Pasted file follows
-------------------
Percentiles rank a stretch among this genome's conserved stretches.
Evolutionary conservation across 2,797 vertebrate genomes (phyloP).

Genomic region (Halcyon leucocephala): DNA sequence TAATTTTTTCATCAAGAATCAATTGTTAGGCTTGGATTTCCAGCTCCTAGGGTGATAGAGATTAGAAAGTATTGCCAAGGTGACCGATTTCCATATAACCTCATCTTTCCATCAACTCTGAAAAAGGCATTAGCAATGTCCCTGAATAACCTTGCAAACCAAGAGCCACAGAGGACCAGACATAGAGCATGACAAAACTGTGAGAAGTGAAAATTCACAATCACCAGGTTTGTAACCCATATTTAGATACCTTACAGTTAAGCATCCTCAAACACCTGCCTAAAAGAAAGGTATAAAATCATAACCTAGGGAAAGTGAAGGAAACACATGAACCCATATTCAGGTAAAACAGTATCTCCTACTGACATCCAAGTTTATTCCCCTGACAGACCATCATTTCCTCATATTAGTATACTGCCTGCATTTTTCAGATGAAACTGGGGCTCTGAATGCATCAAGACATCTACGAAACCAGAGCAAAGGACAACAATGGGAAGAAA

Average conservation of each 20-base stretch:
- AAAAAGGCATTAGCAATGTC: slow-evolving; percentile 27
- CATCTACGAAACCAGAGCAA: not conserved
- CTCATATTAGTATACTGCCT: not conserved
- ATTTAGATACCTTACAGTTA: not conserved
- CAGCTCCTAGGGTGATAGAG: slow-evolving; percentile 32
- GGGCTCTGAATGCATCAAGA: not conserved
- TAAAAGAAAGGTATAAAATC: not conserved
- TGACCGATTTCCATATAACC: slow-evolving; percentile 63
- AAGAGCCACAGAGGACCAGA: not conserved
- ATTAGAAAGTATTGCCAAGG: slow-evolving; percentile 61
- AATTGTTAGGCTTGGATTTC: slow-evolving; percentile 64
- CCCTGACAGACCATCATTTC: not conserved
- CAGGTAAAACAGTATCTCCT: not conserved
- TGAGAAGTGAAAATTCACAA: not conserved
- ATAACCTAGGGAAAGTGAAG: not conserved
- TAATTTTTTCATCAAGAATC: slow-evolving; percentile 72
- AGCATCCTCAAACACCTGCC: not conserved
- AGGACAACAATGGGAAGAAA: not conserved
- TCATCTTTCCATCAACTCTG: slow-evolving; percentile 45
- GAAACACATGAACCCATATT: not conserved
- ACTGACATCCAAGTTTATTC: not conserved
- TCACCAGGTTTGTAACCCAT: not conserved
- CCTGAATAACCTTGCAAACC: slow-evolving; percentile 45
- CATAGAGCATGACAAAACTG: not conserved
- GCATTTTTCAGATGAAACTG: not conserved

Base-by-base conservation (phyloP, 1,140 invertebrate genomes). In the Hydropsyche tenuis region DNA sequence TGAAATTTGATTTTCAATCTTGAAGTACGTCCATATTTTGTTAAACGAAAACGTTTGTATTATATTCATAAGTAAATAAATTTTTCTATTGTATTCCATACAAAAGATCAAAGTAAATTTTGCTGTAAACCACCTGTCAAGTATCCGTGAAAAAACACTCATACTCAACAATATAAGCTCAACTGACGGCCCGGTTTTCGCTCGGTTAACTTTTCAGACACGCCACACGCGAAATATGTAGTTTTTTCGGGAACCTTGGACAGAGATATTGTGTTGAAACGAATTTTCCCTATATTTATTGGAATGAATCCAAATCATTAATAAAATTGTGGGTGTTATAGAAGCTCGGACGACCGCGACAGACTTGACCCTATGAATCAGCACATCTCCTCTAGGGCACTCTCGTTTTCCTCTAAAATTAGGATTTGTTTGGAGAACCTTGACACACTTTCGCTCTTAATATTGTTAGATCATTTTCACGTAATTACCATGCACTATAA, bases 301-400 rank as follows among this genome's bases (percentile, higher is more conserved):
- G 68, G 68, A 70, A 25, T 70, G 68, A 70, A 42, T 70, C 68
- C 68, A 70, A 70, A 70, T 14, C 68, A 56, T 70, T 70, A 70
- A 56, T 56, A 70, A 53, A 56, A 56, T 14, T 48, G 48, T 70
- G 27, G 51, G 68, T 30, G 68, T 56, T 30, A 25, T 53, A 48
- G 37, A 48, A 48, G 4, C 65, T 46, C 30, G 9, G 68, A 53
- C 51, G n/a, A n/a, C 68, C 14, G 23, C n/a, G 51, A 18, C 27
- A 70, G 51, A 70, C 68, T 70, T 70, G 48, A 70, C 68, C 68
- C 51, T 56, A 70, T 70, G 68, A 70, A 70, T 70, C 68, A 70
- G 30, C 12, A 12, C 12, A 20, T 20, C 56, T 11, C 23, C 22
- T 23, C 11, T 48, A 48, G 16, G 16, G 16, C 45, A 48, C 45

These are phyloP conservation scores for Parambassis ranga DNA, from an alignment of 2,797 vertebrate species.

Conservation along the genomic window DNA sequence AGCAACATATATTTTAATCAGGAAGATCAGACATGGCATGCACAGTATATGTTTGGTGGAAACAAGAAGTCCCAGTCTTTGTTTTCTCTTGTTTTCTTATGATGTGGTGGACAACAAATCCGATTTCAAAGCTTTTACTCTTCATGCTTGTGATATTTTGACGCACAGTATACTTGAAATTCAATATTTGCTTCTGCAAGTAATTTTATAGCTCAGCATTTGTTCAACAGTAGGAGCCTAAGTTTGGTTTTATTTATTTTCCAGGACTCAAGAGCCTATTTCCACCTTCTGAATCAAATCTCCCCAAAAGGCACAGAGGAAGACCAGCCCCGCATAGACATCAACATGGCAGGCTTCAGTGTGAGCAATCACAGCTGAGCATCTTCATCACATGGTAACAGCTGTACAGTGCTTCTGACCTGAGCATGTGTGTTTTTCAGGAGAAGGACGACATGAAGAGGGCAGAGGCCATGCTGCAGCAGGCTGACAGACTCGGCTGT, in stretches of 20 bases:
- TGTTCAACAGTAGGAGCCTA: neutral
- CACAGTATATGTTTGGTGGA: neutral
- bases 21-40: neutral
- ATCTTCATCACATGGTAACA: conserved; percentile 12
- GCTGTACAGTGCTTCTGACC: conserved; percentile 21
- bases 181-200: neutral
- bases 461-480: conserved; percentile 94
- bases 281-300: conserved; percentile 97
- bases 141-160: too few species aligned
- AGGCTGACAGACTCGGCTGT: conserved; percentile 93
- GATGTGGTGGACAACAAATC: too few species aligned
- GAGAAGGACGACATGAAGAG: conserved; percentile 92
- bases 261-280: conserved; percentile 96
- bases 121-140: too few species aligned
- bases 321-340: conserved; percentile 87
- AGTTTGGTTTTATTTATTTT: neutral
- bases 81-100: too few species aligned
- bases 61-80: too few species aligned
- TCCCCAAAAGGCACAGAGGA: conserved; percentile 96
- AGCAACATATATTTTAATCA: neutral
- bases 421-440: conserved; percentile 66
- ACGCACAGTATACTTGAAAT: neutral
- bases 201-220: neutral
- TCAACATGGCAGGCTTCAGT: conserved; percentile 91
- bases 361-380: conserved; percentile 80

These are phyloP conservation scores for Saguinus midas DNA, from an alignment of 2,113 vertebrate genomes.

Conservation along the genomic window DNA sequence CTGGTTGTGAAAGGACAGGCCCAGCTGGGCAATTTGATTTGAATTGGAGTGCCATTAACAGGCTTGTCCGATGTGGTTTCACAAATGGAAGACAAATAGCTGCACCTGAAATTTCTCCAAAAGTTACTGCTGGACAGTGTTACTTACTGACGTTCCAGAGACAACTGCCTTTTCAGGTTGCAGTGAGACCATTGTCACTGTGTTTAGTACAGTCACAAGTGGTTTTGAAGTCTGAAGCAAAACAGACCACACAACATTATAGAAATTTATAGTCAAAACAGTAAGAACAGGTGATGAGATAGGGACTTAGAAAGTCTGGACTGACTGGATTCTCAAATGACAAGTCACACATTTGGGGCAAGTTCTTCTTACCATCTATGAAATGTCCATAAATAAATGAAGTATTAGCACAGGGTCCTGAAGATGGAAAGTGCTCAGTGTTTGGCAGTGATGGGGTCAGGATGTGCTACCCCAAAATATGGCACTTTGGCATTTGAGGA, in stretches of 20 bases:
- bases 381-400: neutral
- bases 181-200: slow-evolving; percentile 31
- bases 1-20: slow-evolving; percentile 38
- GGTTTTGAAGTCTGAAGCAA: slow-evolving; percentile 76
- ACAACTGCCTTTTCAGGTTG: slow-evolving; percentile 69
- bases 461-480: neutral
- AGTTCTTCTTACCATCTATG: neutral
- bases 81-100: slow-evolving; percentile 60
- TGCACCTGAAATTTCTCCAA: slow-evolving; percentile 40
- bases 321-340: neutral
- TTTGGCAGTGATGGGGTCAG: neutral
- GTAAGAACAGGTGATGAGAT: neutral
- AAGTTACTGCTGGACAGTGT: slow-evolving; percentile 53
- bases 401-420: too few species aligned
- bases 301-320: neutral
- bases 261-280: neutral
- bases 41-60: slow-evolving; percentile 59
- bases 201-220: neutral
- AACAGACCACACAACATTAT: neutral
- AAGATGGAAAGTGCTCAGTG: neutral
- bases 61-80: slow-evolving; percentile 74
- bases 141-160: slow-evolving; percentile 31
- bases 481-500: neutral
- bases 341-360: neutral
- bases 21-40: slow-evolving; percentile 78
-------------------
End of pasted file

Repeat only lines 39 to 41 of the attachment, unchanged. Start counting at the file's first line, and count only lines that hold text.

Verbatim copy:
- G 30, C 12, A 12, C 12, A 20, T 20, C 56, T 11, C 23, C 22
- T 23, C 11, T 48, A 48, G 16, G 16, G 16, C 45, A 48, C 45

These are phyloP conservation scores for Parambassis ranga DNA, from an alignment of 2,797 vertebrate species.